Russian forces are continuing a measured return from the operational pause and conducted limited ground attacks in Donetsk Oblast on July 17. As ISW has previously noted, the end of the Russian operational pause is unlikely to create a massive new wave of ground assaults across multiple axes of advance despite Russian Defense Minister Sergei Shoigu’s public order for exactly that. Russian troops are prioritizing advances around Siversk and Bakhmut while maintaining defensive positions north of Kharkiv City and along the Southern Axis. Russian forces continued to set conditions for resumed offensives toward Sloviansk, shelled settlements along the Izium-Sloviansk salient, and otherwise conducted artillery, missile, and air strikes throughout Ukraine. The Russian Ministry of Defense notably did not claim any new territorial gains on July 17. ISW continues to forecast that the end of the operational pause will be characterized by a fluctuating and staggered resumption of ground offensives.

Ukraine’s Southern Operational Command reported that Russian forces are changing their concentration areas to densely populated areas in Kherson Oblast in an effort to deter Ukrainian strikes on Russian positions. Ukraine’s Southern Operational Command also reported that Russian forces modified S-300 surface-to-air missiles to strike Mykolaiv City during the night on July 16-17. The Kherson Oblast Administration stated that Ukrainian forces destroyed a Russian ammunition warehouse in Lazurne on July 16-17.

Key Takeaways

  • Russian forces continued a measured return from the operational pause and did not make any confirmed territorial gains on July 17.
  • Russian forces continued limited ground assaults around Siversk, Bakhmut, and Donetsk City and otherwise fired at civilian and military infrastructure throughout the Donbas.
  • Russian forces focused on defensive operations north of Kharkiv City and along the Southern Axis.
  • The Kremlin may be setting long-term conditions for force generation efforts in anticipation of protracted hostilities in Ukraine.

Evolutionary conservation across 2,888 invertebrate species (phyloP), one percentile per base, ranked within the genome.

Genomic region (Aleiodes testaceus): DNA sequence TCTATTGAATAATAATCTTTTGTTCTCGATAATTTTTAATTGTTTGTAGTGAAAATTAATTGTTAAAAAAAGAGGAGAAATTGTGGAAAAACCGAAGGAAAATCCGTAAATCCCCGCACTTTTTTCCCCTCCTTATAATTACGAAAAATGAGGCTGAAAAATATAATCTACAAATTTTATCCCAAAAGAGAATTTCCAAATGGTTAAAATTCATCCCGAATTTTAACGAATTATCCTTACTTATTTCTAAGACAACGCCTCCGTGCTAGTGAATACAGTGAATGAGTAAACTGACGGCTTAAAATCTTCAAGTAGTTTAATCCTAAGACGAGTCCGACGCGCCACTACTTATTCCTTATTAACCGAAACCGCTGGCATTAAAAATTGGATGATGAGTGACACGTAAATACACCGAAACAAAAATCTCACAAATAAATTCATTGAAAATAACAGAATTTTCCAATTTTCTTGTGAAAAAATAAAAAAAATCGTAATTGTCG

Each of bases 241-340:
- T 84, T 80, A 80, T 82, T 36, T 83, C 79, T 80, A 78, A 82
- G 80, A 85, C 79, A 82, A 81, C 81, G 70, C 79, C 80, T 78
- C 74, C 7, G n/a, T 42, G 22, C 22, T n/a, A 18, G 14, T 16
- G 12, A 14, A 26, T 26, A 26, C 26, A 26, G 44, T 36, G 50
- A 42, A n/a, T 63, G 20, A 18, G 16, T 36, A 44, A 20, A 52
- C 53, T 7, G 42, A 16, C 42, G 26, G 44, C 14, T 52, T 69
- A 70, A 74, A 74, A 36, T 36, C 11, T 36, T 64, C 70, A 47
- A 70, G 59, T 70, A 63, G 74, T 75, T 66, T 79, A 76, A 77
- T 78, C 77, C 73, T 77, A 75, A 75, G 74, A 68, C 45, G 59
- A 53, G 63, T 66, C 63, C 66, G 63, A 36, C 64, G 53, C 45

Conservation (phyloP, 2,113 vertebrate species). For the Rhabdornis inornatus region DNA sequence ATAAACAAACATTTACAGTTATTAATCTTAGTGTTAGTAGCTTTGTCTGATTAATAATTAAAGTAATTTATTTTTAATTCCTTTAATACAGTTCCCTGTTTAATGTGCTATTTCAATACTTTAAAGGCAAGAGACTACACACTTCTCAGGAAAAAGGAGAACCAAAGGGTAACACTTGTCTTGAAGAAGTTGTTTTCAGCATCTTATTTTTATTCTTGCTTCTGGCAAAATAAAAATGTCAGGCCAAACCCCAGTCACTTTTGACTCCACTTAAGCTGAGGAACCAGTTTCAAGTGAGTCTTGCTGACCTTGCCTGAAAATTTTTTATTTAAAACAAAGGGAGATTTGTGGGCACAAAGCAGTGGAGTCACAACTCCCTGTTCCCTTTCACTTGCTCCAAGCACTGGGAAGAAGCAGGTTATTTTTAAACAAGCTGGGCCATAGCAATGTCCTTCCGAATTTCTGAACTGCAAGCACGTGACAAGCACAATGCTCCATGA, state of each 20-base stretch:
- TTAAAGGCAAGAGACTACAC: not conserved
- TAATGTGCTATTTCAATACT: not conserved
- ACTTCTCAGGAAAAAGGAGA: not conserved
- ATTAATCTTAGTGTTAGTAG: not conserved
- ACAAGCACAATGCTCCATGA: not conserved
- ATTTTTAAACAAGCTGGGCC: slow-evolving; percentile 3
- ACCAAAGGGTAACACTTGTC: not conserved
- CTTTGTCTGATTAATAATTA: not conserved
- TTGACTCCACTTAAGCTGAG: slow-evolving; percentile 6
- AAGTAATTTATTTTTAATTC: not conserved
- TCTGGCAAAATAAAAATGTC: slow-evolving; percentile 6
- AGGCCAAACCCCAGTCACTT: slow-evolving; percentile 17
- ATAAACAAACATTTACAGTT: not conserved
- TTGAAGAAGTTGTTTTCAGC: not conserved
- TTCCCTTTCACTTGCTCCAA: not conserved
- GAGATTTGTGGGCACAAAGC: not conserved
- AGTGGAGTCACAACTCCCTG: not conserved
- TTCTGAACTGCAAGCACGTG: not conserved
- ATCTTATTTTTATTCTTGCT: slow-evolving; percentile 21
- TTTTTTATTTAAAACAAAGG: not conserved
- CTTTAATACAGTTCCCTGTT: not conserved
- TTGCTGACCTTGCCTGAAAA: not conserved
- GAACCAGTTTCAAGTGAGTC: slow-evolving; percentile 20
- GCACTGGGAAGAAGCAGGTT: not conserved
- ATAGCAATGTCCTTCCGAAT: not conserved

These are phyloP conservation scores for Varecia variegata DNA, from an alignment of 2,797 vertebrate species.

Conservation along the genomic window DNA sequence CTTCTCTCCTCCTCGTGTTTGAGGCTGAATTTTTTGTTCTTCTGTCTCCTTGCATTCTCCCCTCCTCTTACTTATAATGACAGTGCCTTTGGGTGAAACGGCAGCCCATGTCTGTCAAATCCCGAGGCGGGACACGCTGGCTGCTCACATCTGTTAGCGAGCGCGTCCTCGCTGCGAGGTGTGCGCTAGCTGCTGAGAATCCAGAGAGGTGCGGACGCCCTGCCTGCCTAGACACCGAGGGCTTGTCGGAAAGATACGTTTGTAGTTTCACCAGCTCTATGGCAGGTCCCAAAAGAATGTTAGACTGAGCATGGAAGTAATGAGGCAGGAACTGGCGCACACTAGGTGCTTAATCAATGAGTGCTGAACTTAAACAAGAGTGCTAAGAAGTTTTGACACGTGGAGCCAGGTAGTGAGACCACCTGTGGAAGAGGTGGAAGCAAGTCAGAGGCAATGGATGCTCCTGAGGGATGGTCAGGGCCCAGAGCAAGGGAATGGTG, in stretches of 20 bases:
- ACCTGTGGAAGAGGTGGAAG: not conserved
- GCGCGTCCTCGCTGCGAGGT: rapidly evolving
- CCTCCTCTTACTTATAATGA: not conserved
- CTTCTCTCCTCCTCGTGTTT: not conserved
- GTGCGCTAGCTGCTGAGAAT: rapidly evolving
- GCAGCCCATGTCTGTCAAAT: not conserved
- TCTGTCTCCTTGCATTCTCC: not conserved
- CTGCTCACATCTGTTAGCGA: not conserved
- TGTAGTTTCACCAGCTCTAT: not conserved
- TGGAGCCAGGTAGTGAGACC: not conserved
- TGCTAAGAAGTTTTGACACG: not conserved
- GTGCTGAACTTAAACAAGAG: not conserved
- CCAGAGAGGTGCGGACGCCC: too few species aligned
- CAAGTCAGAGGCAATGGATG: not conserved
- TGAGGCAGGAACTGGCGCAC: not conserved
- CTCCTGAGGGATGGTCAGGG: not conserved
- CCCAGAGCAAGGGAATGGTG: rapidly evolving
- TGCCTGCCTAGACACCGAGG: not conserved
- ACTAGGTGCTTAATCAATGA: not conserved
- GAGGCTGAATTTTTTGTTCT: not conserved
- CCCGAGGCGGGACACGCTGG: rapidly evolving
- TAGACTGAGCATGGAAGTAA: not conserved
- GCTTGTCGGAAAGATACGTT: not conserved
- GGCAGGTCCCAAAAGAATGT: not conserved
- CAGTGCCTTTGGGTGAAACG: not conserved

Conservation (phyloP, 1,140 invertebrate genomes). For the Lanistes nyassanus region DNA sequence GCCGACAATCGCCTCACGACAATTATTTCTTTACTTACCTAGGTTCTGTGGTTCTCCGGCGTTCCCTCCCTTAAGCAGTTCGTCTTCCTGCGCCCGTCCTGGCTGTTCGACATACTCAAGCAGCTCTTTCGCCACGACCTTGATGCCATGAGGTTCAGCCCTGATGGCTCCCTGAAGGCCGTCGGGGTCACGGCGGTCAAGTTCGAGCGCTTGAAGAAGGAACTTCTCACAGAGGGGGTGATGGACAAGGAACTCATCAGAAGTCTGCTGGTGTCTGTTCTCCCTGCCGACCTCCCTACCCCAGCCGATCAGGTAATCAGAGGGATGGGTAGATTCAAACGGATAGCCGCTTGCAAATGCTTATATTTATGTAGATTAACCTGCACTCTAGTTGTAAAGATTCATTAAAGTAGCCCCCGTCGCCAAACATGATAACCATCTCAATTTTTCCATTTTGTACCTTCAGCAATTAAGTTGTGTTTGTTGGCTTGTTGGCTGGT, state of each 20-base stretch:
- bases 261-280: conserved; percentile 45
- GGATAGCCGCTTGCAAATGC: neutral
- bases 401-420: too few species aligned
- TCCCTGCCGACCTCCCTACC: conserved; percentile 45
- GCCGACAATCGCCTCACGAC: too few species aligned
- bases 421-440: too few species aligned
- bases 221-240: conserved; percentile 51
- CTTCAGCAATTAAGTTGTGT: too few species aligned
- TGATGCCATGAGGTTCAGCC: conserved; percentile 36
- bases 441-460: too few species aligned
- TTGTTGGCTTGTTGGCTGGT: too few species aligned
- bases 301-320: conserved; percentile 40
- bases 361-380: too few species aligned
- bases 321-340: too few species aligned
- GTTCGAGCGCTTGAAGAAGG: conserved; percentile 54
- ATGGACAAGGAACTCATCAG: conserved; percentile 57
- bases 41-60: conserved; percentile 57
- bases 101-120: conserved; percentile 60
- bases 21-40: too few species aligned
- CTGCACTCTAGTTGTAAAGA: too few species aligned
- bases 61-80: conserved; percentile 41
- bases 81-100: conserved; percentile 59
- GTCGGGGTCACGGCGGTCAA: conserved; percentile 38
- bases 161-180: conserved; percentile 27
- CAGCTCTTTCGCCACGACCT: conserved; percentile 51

Russian occupation authorities are likely using the threat of partisan activities to justify harsher societal controls in occupied areas.”

A huge expansion in cadet and young army classes in Russia – Ukrainian Intelligence, Ukrayinska Pravda reports, citing the Defence Intelligence of Ukraine (DIU). “The scale of military training for children in Russia is expanding. In Belgorod Oblast alone, 500 cadet classes and about 1000 young army classes have opened for enrolment.

Also in Belgorod, Russia, on the basis of the local Voluntary Society for Assistance to the Army, Air Force and Navy branches, basic military training courses have been opened for those who want to serve in the army but do not have the relevant experience. Graduates of the courses are encouraged to sign a contract with the Armed Forces of the Russian Federation.”

Ukraine has seriously weakened the Russian army – Latvian defense ministry, Ukrinform reports, citing Delfi. “During the ongoing war, Ukraine has weakened the Russian army to such an extent that the latter cannot launch a new offensive no earlier than in two years. The opinion was expressed by Latvia’s Minister of Defense Artis Pabriks.

The minister stressed the need to reform the State Defense Service, which provides for mandatory military conscription. According to Pabriks, Ukraine is literally giving Latvia time to prepare, and Latvia must act immediately to successfully deter the invader. The politician believes that any claims alleging that reforming the State Defense Service would be untimely due to the looming elections hold no criticism, being a lame excuse.”

UK defense chief: Russia has lost more than 30% of its land combat effectiveness, Ukrinform reports. “They [Ukraine] are absolutely clear that they plan to restore the whole of their territory in terms of Ukraine, and they see a Russia that is struggling, a Russia that we assess has lost more than 30% of its land combat effectiveness, Admiral Sir Tony Radakin, the chief of the defense staff for the UK, said on BBC One’s Sunday Morning show, The Guardian informs.

He noted that 50,000 Russian soldiers had either died or been injured, and nearly 1,700 Russian tanks and 4,000 armored fightings [vehicles] had been destroyed during the war. The Admiral emphasized that Russia had not achieved its goals either with regard to taking the whole of Ukraine or creating fractures and applying pressure on NATO. Instead, it became weaker than before February 24. Russia is failing in all of those ambitions, Russia is a more diminished nation than it was at the beginning of February, he said.”